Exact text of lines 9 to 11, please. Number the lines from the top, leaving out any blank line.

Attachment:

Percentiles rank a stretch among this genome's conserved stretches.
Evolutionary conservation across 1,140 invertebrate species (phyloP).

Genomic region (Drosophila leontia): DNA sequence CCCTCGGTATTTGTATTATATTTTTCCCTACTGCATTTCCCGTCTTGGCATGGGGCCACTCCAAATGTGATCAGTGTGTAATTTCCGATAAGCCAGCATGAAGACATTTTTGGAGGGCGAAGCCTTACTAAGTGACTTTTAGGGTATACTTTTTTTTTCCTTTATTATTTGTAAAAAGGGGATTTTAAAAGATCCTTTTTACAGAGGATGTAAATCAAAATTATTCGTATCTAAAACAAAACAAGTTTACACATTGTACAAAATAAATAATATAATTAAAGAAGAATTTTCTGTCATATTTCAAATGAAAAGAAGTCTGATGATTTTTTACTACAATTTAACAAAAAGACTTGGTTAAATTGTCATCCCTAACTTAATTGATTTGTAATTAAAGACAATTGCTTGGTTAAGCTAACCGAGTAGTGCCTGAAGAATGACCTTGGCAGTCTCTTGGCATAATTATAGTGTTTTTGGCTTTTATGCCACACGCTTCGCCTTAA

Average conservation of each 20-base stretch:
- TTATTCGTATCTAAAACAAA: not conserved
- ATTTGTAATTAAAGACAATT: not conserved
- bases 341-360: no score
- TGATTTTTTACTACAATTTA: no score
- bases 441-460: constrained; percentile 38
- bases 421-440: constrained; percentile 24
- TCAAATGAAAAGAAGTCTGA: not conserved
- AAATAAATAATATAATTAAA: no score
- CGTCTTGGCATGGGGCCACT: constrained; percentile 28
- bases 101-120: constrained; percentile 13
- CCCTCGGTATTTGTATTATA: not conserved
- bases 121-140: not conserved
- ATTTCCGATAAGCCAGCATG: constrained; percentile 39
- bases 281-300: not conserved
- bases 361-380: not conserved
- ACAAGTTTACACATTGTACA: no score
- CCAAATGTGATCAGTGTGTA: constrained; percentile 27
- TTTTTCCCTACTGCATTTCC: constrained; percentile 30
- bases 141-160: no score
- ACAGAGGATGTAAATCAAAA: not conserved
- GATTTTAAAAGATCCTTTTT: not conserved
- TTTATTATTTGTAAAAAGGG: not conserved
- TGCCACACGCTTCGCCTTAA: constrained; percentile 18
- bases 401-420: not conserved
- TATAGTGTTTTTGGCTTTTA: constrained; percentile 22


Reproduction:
- bases 441-460: constrained; percentile 38
- bases 421-440: constrained; percentile 24
- TCAAATGAAAAGAAGTCTGA: not conserved